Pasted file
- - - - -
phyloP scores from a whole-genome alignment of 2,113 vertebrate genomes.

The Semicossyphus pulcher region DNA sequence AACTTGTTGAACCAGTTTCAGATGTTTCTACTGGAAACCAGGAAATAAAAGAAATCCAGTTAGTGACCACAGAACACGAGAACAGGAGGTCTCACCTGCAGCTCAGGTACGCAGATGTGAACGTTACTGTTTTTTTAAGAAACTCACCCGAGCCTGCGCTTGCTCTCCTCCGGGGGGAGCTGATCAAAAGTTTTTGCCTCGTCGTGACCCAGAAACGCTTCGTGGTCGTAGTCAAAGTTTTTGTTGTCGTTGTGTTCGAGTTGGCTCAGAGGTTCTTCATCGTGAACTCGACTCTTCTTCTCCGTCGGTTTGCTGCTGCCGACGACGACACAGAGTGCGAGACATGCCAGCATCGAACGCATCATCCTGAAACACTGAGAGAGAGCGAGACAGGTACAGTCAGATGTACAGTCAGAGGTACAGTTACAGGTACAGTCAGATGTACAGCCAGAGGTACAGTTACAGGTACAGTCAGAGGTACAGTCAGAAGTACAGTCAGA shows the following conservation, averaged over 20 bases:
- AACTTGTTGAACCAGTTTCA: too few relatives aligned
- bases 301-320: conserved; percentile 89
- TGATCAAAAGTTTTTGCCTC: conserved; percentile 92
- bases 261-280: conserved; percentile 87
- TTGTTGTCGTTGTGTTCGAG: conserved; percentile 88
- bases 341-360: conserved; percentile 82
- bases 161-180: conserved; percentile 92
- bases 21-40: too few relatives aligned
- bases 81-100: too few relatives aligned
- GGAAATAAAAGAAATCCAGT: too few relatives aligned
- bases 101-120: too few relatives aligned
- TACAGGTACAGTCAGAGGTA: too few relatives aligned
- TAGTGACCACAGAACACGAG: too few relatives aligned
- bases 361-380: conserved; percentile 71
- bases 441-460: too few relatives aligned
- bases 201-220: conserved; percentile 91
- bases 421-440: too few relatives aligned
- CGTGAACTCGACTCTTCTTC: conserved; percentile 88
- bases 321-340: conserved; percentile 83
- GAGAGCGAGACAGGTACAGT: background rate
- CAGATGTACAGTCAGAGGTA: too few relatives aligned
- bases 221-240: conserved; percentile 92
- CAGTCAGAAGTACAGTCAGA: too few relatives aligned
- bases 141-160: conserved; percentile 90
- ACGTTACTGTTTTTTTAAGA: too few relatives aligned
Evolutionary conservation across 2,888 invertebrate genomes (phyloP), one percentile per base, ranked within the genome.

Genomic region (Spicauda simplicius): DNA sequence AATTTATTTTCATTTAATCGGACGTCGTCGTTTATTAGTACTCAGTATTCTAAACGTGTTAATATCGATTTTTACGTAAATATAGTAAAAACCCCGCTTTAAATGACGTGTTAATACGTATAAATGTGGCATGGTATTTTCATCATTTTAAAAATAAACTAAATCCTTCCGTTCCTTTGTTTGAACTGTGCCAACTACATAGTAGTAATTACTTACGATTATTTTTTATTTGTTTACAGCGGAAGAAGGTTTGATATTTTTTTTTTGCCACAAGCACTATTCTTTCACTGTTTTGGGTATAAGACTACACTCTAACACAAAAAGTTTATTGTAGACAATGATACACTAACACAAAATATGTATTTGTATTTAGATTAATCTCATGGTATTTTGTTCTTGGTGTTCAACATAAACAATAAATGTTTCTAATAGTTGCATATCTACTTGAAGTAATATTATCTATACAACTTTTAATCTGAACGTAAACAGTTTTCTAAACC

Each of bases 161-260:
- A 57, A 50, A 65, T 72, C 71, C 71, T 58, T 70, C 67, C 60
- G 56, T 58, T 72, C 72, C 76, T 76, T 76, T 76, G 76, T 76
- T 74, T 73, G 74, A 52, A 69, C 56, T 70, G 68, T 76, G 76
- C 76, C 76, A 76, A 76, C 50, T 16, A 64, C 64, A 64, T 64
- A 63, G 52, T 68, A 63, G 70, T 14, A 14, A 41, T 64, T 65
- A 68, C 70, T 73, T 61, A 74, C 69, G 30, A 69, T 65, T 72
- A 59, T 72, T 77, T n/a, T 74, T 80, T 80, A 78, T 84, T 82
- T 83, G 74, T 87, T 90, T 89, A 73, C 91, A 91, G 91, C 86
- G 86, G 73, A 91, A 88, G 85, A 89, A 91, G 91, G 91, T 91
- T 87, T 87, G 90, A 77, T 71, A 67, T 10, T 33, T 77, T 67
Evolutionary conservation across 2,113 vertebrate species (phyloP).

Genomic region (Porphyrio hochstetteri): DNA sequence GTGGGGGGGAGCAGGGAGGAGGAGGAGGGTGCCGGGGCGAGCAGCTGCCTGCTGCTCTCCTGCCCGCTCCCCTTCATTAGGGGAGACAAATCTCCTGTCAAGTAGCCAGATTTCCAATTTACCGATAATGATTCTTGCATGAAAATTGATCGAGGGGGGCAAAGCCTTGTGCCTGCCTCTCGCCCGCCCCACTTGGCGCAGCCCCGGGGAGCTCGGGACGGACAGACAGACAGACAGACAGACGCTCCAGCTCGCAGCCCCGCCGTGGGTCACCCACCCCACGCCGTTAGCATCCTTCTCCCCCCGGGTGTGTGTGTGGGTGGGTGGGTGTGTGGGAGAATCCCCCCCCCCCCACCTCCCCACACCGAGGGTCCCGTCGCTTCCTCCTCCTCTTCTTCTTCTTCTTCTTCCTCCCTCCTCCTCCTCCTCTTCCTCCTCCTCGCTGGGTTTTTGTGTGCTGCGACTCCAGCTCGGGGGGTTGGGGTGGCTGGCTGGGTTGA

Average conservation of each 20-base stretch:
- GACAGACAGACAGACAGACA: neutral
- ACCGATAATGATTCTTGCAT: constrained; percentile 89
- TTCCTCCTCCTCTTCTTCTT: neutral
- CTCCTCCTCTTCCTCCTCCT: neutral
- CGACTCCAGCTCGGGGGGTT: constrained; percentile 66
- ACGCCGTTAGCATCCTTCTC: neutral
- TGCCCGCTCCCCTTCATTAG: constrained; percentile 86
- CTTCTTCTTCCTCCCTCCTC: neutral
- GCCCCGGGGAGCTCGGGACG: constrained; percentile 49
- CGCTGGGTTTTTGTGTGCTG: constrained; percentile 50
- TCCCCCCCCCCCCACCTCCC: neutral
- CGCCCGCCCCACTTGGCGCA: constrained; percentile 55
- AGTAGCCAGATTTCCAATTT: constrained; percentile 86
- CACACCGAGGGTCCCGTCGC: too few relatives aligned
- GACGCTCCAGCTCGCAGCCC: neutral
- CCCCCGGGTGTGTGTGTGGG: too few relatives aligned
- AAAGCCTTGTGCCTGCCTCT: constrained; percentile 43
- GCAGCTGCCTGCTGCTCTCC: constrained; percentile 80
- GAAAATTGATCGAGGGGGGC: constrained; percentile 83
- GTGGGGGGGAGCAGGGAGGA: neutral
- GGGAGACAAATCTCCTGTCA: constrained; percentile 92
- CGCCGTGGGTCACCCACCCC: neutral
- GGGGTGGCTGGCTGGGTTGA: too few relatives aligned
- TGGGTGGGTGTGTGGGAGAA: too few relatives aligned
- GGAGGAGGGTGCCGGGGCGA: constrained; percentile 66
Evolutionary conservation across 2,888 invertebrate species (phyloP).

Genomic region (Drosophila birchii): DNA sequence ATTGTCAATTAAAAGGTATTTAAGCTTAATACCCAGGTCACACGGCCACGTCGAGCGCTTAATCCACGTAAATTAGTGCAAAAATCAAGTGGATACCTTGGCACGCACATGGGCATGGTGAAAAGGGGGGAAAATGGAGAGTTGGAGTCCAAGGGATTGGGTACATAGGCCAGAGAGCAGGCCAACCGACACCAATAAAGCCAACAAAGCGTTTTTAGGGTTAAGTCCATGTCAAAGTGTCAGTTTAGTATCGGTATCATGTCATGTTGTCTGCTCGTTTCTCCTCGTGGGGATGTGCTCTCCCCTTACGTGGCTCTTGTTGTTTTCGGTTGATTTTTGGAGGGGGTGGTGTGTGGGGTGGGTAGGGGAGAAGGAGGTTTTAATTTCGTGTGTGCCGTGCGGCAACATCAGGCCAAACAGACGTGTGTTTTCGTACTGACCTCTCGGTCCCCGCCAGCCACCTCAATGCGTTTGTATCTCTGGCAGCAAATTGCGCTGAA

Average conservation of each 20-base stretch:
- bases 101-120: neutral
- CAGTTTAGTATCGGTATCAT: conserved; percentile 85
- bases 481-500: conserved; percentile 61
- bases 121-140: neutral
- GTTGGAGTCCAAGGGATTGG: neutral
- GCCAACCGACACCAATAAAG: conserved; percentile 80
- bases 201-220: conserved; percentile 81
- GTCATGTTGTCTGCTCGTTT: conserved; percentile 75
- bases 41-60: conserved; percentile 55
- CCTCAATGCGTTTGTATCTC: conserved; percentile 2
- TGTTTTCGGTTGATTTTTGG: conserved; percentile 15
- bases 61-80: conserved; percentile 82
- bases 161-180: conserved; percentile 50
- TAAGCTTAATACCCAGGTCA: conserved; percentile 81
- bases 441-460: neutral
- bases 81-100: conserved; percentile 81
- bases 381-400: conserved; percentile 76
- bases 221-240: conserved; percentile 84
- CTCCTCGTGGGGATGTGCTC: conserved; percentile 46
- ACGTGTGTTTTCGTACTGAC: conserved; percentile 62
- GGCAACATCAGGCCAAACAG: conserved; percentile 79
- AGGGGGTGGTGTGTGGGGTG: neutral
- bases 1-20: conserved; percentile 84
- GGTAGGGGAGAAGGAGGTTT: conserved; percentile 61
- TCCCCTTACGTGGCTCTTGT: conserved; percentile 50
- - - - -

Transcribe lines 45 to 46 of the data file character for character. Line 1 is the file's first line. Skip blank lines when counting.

- ACCGATAATGATTCTTGCAT: constrained; percentile 89
- TTCCTCCTCCTCTTCTTCTT: neutral